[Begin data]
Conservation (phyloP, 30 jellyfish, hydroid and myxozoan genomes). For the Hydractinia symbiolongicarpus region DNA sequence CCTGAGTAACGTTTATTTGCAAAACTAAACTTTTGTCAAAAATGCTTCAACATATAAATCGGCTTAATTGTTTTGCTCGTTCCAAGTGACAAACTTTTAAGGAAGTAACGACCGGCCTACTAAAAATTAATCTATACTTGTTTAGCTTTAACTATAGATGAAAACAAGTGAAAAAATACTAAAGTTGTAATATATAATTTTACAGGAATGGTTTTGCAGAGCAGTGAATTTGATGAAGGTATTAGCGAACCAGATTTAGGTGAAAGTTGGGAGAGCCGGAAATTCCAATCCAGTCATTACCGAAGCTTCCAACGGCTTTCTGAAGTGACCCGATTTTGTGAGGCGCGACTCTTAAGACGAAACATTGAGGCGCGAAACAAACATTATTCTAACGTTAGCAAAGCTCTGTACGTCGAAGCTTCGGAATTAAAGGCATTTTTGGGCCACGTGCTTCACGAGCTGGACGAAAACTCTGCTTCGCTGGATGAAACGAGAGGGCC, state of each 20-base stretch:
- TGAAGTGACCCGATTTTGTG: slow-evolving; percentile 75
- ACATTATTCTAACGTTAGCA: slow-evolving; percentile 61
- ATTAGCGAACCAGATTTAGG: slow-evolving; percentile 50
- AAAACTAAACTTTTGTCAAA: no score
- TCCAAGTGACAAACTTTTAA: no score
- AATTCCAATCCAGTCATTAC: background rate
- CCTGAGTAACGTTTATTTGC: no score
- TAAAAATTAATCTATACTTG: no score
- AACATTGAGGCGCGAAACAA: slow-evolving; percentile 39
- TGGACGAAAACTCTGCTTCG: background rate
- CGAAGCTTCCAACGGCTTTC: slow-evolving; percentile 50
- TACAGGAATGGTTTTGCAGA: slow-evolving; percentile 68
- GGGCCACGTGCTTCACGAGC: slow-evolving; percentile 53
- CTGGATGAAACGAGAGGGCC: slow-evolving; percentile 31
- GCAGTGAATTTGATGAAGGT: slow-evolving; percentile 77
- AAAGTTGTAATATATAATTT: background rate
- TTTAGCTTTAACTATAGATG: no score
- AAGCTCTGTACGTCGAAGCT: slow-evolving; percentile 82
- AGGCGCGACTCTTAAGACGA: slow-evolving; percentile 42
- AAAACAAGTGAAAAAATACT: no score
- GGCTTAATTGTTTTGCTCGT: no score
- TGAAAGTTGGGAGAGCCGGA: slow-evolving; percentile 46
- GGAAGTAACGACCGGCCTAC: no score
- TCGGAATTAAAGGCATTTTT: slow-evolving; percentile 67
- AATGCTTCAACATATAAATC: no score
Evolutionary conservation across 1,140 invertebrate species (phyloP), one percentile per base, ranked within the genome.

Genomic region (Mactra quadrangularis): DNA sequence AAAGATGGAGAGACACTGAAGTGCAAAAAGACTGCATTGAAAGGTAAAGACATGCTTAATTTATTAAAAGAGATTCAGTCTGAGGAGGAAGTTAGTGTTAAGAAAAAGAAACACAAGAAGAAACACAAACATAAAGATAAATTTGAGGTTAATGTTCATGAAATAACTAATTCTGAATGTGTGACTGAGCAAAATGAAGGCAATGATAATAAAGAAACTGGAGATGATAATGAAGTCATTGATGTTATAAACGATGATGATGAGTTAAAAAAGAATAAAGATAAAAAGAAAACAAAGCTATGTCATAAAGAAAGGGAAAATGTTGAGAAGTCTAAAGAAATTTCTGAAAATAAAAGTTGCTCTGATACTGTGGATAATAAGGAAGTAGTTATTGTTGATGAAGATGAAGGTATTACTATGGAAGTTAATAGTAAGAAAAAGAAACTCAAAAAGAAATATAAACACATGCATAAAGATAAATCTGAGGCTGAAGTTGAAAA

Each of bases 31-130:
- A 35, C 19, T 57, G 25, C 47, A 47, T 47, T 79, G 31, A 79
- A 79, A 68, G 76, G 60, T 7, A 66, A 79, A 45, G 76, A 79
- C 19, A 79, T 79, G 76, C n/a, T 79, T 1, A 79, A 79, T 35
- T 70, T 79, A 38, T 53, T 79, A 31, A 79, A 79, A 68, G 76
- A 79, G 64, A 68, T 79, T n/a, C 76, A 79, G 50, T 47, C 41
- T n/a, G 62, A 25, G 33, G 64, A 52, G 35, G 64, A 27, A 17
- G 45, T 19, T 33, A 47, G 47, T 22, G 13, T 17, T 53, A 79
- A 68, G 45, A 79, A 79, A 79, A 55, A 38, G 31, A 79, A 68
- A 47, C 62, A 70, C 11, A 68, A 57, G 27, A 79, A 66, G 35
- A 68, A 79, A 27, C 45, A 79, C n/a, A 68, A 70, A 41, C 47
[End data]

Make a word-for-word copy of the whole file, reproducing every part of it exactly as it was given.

Conservation (phyloP, 30 jellyfish, hydroid and myxozoan genomes). For the Hydractinia symbiolongicarpus region DNA sequence CCTGAGTAACGTTTATTTGCAAAACTAAACTTTTGTCAAAAATGCTTCAACATATAAATCGGCTTAATTGTTTTGCTCGTTCCAAGTGACAAACTTTTAAGGAAGTAACGACCGGCCTACTAAAAATTAATCTATACTTGTTTAGCTTTAACTATAGATGAAAACAAGTGAAAAAATACTAAAGTTGTAATATATAATTTTACAGGAATGGTTTTGCAGAGCAGTGAATTTGATGAAGGTATTAGCGAACCAGATTTAGGTGAAAGTTGGGAGAGCCGGAAATTCCAATCCAGTCATTACCGAAGCTTCCAACGGCTTTCTGAAGTGACCCGATTTTGTGAGGCGCGACTCTTAAGACGAAACATTGAGGCGCGAAACAAACATTATTCTAACGTTAGCAAAGCTCTGTACGTCGAAGCTTCGGAATTAAAGGCATTTTTGGGCCACGTGCTTCACGAGCTGGACGAAAACTCTGCTTCGCTGGATGAAACGAGAGGGCC, state of each 20-base stretch:
- TGAAGTGACCCGATTTTGTG: slow-evolving; percentile 75
- ACATTATTCTAACGTTAGCA: slow-evolving; percentile 61
- ATTAGCGAACCAGATTTAGG: slow-evolving; percentile 50
- AAAACTAAACTTTTGTCAAA: no score
- TCCAAGTGACAAACTTTTAA: no score
- AATTCCAATCCAGTCATTAC: background rate
- CCTGAGTAACGTTTATTTGC: no score
- TAAAAATTAATCTATACTTG: no score
- AACATTGAGGCGCGAAACAA: slow-evolving; percentile 39
- TGGACGAAAACTCTGCTTCG: background rate
- CGAAGCTTCCAACGGCTTTC: slow-evolving; percentile 50
- TACAGGAATGGTTTTGCAGA: slow-evolving; percentile 68
- GGGCCACGTGCTTCACGAGC: slow-evolving; percentile 53
- CTGGATGAAACGAGAGGGCC: slow-evolving; percentile 31
- GCAGTGAATTTGATGAAGGT: slow-evolving; percentile 77
- AAAGTTGTAATATATAATTT: background rate
- TTTAGCTTTAACTATAGATG: no score
- AAGCTCTGTACGTCGAAGCT: slow-evolving; percentile 82
- AGGCGCGACTCTTAAGACGA: slow-evolving; percentile 42
- AAAACAAGTGAAAAAATACT: no score
- GGCTTAATTGTTTTGCTCGT: no score
- TGAAAGTTGGGAGAGCCGGA: slow-evolving; percentile 46
- GGAAGTAACGACCGGCCTAC: no score
- TCGGAATTAAAGGCATTTTT: slow-evolving; percentile 67
- AATGCTTCAACATATAAATC: no score
Evolutionary conservation across 1,140 invertebrate species (phyloP), one percentile per base, ranked within the genome.

Genomic region (Mactra quadrangularis): DNA sequence AAAGATGGAGAGACACTGAAGTGCAAAAAGACTGCATTGAAAGGTAAAGACATGCTTAATTTATTAAAAGAGATTCAGTCTGAGGAGGAAGTTAGTGTTAAGAAAAAGAAACACAAGAAGAAACACAAACATAAAGATAAATTTGAGGTTAATGTTCATGAAATAACTAATTCTGAATGTGTGACTGAGCAAAATGAAGGCAATGATAATAAAGAAACTGGAGATGATAATGAAGTCATTGATGTTATAAACGATGATGATGAGTTAAAAAAGAATAAAGATAAAAAGAAAACAAAGCTATGTCATAAAGAAAGGGAAAATGTTGAGAAGTCTAAAGAAATTTCTGAAAATAAAAGTTGCTCTGATACTGTGGATAATAAGGAAGTAGTTATTGTTGATGAAGATGAAGGTATTACTATGGAAGTTAATAGTAAGAAAAAGAAACTCAAAAAGAAATATAAACACATGCATAAAGATAAATCTGAGGCTGAAGTTGAAAA

Each of bases 31-130:
- A 35, C 19, T 57, G 25, C 47, A 47, T 47, T 79, G 31, A 79
- A 79, A 68, G 76, G 60, T 7, A 66, A 79, A 45, G 76, A 79
- C 19, A 79, T 79, G 76, C n/a, T 79, T 1, A 79, A 79, T 35
- T 70, T 79, A 38, T 53, T 79, A 31, A 79, A 79, A 68, G 76
- A 79, G 64, A 68, T 79, T n/a, C 76, A 79, G 50, T 47, C 41
- T n/a, G 62, A 25, G 33, G 64, A 52, G 35, G 64, A 27, A 17
- G 45, T 19, T 33, A 47, G 47, T 22, G 13, T 17, T 53, A 79
- A 68, G 45, A 79, A 79, A 79, A 55, A 38, G 31, A 79, A 68
- A 47, C 62, A 70, C 11, A 68, A 57, G 27, A 79, A 66, G 35
- A 68, A 79, A 27, C 45, A 79, C n/a, A 68, A 70, A 41, C 47